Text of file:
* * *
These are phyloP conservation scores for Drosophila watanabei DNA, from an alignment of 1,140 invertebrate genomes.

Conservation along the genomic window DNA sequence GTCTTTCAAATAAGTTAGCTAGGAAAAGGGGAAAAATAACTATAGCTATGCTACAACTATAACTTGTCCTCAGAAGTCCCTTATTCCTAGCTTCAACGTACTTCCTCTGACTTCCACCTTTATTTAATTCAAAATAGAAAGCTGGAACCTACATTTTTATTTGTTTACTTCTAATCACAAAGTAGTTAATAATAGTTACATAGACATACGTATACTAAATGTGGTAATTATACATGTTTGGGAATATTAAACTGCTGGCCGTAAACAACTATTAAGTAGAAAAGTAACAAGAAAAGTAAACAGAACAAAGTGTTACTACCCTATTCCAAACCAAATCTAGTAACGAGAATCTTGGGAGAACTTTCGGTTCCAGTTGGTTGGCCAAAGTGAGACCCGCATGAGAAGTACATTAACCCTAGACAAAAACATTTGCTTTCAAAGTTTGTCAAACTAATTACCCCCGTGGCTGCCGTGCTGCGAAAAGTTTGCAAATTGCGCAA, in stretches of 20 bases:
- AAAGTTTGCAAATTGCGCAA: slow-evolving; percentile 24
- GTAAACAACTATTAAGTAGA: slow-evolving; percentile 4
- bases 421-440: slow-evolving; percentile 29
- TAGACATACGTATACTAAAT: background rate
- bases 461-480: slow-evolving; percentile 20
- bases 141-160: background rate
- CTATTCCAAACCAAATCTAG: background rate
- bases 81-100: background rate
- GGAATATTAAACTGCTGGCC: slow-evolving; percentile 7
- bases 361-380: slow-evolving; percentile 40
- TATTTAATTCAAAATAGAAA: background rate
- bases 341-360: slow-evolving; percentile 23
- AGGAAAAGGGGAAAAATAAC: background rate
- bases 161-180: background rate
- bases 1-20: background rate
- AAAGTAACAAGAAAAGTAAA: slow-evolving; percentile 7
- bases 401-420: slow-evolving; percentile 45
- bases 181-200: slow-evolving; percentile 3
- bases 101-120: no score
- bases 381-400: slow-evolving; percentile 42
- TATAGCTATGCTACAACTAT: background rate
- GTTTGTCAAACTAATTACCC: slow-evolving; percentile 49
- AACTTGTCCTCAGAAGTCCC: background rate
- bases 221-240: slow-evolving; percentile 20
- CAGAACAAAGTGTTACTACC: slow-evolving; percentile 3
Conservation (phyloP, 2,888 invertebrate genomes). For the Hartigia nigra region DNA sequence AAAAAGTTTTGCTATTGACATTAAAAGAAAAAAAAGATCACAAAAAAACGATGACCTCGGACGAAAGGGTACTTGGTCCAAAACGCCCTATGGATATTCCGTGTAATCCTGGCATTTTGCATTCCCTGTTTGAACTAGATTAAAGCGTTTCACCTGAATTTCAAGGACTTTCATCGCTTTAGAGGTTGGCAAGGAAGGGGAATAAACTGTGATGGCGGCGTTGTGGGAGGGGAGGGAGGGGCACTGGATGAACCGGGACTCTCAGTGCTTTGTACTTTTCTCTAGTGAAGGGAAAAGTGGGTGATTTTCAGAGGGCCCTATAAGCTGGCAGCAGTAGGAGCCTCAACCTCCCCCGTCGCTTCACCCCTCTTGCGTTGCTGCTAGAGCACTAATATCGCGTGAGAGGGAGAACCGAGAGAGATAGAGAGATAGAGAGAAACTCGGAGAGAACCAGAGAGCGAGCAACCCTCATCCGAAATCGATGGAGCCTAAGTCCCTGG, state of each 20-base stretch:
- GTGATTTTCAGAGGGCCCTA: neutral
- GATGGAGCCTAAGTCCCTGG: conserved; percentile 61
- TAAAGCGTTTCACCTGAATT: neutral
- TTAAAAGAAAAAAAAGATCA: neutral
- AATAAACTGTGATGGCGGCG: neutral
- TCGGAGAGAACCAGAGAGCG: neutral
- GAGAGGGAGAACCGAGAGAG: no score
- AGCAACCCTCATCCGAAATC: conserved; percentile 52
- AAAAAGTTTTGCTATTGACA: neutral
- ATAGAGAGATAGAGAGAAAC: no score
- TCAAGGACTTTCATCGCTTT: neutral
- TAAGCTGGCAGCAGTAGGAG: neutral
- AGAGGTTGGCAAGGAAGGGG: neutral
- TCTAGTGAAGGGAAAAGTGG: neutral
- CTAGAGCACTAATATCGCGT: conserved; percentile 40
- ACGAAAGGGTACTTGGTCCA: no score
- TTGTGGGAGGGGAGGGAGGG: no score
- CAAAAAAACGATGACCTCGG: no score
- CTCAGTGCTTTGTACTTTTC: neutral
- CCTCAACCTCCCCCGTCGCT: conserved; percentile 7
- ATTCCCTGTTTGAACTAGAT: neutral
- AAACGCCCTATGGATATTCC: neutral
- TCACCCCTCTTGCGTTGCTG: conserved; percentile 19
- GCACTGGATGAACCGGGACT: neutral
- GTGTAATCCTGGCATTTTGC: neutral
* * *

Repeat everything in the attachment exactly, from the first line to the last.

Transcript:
These are phyloP conservation scores for Drosophila watanabei DNA, from an alignment of 1,140 invertebrate genomes.

Conservation along the genomic window DNA sequence GTCTTTCAAATAAGTTAGCTAGGAAAAGGGGAAAAATAACTATAGCTATGCTACAACTATAACTTGTCCTCAGAAGTCCCTTATTCCTAGCTTCAACGTACTTCCTCTGACTTCCACCTTTATTTAATTCAAAATAGAAAGCTGGAACCTACATTTTTATTTGTTTACTTCTAATCACAAAGTAGTTAATAATAGTTACATAGACATACGTATACTAAATGTGGTAATTATACATGTTTGGGAATATTAAACTGCTGGCCGTAAACAACTATTAAGTAGAAAAGTAACAAGAAAAGTAAACAGAACAAAGTGTTACTACCCTATTCCAAACCAAATCTAGTAACGAGAATCTTGGGAGAACTTTCGGTTCCAGTTGGTTGGCCAAAGTGAGACCCGCATGAGAAGTACATTAACCCTAGACAAAAACATTTGCTTTCAAAGTTTGTCAAACTAATTACCCCCGTGGCTGCCGTGCTGCGAAAAGTTTGCAAATTGCGCAA, in stretches of 20 bases:
- AAAGTTTGCAAATTGCGCAA: slow-evolving; percentile 24
- GTAAACAACTATTAAGTAGA: slow-evolving; percentile 4
- bases 421-440: slow-evolving; percentile 29
- TAGACATACGTATACTAAAT: background rate
- bases 461-480: slow-evolving; percentile 20
- bases 141-160: background rate
- CTATTCCAAACCAAATCTAG: background rate
- bases 81-100: background rate
- GGAATATTAAACTGCTGGCC: slow-evolving; percentile 7
- bases 361-380: slow-evolving; percentile 40
- TATTTAATTCAAAATAGAAA: background rate
- bases 341-360: slow-evolving; percentile 23
- AGGAAAAGGGGAAAAATAAC: background rate
- bases 161-180: background rate
- bases 1-20: background rate
- AAAGTAACAAGAAAAGTAAA: slow-evolving; percentile 7
- bases 401-420: slow-evolving; percentile 45
- bases 181-200: slow-evolving; percentile 3
- bases 101-120: no score
- bases 381-400: slow-evolving; percentile 42
- TATAGCTATGCTACAACTAT: background rate
- GTTTGTCAAACTAATTACCC: slow-evolving; percentile 49
- AACTTGTCCTCAGAAGTCCC: background rate
- bases 221-240: slow-evolving; percentile 20
- CAGAACAAAGTGTTACTACC: slow-evolving; percentile 3
Conservation (phyloP, 2,888 invertebrate genomes). For the Hartigia nigra region DNA sequence AAAAAGTTTTGCTATTGACATTAAAAGAAAAAAAAGATCACAAAAAAACGATGACCTCGGACGAAAGGGTACTTGGTCCAAAACGCCCTATGGATATTCCGTGTAATCCTGGCATTTTGCATTCCCTGTTTGAACTAGATTAAAGCGTTTCACCTGAATTTCAAGGACTTTCATCGCTTTAGAGGTTGGCAAGGAAGGGGAATAAACTGTGATGGCGGCGTTGTGGGAGGGGAGGGAGGGGCACTGGATGAACCGGGACTCTCAGTGCTTTGTACTTTTCTCTAGTGAAGGGAAAAGTGGGTGATTTTCAGAGGGCCCTATAAGCTGGCAGCAGTAGGAGCCTCAACCTCCCCCGTCGCTTCACCCCTCTTGCGTTGCTGCTAGAGCACTAATATCGCGTGAGAGGGAGAACCGAGAGAGATAGAGAGATAGAGAGAAACTCGGAGAGAACCAGAGAGCGAGCAACCCTCATCCGAAATCGATGGAGCCTAAGTCCCTGG, state of each 20-base stretch:
- GTGATTTTCAGAGGGCCCTA: neutral
- GATGGAGCCTAAGTCCCTGG: conserved; percentile 61
- TAAAGCGTTTCACCTGAATT: neutral
- TTAAAAGAAAAAAAAGATCA: neutral
- AATAAACTGTGATGGCGGCG: neutral
- TCGGAGAGAACCAGAGAGCG: neutral
- GAGAGGGAGAACCGAGAGAG: no score
- AGCAACCCTCATCCGAAATC: conserved; percentile 52
- AAAAAGTTTTGCTATTGACA: neutral
- ATAGAGAGATAGAGAGAAAC: no score
- TCAAGGACTTTCATCGCTTT: neutral
- TAAGCTGGCAGCAGTAGGAG: neutral
- AGAGGTTGGCAAGGAAGGGG: neutral
- TCTAGTGAAGGGAAAAGTGG: neutral
- CTAGAGCACTAATATCGCGT: conserved; percentile 40
- ACGAAAGGGTACTTGGTCCA: no score
- TTGTGGGAGGGGAGGGAGGG: no score
- CAAAAAAACGATGACCTCGG: no score
- CTCAGTGCTTTGTACTTTTC: neutral
- CCTCAACCTCCCCCGTCGCT: conserved; percentile 7
- ATTCCCTGTTTGAACTAGAT: neutral
- AAACGCCCTATGGATATTCC: neutral
- TCACCCCTCTTGCGTTGCTG: conserved; percentile 19
- GCACTGGATGAACCGGGACT: neutral
- GTGTAATCCTGGCATTTTGC: neutral